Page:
The seeds of Richard Alba's interest in matters ethnic and racial were sown during his childhood in the Bronx of the 1940s and 1950s and nurtured intellectually at Columbia University, where he received his undergraduate and graduate education, completing his Ph.D. in 1974.
In addition to race/ethnicity, his teaching and research focus on international migration, in the U.S. and in Europe, where he has done research in France and in Germany, with the support of Fulbright grants and fellowships from the Guggenheim Foundation, the German Marshall Fund and Russell Sage Foundation. His books include Ethnic Identity: The Transformation of White America (1990); Italian Americans: Into the Twilight of Ethnicity (1985); and, most recently, Remaking the American Mainstream: Assimilation and Contemporary Immigration (2003), co-written with Victor Nee. The last book won the 2004 Thomas & Znaniecki Book Award of the American Sociological Association and the 2005 Mirra Komarovsky Award of the Eastern Sociological Society. It was also the 2003 Honorable mention of the Association of American Publishers for the Professional/Scholarly Publishing Annual Award in Sociology & Anthropology.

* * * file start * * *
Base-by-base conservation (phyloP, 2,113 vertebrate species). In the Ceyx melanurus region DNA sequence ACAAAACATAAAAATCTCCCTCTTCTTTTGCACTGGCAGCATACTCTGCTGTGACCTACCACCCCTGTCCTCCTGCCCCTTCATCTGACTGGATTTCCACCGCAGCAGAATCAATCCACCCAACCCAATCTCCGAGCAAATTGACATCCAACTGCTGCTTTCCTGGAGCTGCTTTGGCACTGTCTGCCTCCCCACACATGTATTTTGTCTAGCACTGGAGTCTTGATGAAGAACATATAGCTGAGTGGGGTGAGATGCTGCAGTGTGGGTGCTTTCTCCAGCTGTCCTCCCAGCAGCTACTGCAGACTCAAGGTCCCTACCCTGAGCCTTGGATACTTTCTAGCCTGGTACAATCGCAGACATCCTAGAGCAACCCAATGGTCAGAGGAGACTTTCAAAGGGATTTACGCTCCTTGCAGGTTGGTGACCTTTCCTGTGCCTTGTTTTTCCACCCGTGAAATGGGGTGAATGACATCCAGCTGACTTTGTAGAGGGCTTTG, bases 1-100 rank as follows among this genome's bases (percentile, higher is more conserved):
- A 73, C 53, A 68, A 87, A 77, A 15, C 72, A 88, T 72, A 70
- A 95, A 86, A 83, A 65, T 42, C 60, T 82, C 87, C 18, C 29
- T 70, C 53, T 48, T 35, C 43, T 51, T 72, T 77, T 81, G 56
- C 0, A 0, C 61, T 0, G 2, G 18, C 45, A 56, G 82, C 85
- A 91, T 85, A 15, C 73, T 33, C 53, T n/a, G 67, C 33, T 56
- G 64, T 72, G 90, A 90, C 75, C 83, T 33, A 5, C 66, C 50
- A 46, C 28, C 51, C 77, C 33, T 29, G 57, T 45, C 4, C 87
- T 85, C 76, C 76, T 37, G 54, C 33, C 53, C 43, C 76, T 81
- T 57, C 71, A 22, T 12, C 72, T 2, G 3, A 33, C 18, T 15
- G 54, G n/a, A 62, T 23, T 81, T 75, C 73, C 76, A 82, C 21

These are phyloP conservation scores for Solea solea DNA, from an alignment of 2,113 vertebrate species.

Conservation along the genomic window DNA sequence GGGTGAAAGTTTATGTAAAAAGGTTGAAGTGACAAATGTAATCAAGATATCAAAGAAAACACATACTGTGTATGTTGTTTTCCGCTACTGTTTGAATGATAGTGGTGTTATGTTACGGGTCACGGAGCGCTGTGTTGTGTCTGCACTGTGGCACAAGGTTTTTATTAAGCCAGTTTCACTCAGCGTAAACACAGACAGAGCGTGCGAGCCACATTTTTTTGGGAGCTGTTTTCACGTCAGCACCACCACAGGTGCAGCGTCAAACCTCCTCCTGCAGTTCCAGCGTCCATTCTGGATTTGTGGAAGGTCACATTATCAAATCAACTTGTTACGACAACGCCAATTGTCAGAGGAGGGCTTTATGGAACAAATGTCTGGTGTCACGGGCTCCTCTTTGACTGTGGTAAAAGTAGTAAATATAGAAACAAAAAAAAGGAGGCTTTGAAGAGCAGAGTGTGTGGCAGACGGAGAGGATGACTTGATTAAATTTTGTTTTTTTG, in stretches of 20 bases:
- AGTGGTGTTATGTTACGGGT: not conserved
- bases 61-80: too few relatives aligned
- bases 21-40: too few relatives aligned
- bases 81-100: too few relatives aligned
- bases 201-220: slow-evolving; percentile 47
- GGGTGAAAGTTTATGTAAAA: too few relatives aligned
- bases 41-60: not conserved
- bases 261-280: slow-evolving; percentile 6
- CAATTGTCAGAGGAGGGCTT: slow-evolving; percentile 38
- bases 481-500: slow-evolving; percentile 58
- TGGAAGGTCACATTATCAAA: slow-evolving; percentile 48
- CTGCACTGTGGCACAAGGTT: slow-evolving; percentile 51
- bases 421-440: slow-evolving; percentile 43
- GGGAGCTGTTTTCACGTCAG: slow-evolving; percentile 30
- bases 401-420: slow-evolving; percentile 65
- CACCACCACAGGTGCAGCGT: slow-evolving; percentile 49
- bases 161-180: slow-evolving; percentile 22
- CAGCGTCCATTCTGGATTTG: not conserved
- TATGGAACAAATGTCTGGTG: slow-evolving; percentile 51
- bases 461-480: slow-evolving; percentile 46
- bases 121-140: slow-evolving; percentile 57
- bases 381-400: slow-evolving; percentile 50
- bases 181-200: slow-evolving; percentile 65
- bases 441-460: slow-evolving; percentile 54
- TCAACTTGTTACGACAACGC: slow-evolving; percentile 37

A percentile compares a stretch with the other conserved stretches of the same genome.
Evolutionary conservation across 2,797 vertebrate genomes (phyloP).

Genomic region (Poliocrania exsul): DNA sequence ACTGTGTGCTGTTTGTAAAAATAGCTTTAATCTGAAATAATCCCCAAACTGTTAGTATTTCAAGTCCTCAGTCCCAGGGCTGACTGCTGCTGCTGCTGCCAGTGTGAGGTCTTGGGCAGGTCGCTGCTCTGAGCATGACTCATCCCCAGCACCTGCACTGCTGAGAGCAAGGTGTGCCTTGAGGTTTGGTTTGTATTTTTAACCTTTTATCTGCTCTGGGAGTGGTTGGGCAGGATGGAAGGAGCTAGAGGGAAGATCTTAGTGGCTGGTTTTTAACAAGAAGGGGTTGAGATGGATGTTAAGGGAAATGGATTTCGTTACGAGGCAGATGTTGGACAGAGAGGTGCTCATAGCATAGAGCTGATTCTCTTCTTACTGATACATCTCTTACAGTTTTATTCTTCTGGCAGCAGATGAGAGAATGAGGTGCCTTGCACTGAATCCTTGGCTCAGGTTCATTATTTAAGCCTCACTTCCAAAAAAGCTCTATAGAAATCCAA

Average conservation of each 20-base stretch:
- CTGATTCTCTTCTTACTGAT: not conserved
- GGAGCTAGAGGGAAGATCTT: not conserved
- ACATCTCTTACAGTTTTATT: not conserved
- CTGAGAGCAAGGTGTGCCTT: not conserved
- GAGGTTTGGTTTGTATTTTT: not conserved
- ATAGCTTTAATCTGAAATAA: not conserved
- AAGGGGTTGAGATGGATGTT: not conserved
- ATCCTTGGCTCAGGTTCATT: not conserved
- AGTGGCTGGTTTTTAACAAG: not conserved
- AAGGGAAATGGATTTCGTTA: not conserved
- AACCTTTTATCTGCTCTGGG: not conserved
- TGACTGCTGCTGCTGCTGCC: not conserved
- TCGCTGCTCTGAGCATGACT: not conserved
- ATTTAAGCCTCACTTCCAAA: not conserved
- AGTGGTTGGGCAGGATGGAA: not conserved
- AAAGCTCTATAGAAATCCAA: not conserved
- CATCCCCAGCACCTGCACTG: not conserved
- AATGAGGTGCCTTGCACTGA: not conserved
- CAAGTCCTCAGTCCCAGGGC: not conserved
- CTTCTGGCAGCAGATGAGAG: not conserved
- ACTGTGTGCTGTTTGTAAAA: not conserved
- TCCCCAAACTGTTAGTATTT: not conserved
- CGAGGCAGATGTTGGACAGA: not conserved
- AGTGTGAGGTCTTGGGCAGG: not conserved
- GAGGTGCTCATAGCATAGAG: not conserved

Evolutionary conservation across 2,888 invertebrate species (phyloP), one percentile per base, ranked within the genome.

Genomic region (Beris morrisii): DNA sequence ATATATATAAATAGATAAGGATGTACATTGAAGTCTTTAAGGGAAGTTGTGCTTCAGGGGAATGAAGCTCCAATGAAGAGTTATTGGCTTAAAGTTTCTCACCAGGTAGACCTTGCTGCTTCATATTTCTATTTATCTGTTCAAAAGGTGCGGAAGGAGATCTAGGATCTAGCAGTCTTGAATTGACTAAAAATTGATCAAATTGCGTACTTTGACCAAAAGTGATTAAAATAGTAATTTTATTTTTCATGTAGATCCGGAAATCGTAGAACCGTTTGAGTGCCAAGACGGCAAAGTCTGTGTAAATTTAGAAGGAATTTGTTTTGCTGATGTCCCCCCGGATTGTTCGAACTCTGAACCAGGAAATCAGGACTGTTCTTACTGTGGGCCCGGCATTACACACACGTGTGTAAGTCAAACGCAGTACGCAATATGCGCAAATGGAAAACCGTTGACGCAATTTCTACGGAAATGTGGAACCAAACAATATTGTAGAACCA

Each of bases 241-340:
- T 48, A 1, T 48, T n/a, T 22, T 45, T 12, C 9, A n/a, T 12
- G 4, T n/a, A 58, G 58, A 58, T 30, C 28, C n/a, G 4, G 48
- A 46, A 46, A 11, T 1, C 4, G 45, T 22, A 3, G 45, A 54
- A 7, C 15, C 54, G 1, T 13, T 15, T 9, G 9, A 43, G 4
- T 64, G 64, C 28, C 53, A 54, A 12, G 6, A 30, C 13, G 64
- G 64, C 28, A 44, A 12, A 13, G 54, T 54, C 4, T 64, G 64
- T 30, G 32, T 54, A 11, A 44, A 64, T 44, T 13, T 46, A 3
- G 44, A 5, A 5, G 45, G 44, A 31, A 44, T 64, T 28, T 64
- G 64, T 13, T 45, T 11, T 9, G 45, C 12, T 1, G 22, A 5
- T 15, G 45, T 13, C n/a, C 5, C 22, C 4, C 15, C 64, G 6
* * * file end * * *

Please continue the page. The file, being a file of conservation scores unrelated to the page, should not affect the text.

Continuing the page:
He has been elected Vice President of the American Sociological Association and President of the Eastern Sociological Society. Last year, he delivered the Nathan Huggins Lectures at Harvard University. They have led to the book, Blurring the Color Line: The New Chance for a More Integrated America, which will be published by Harvard University Press in 2009.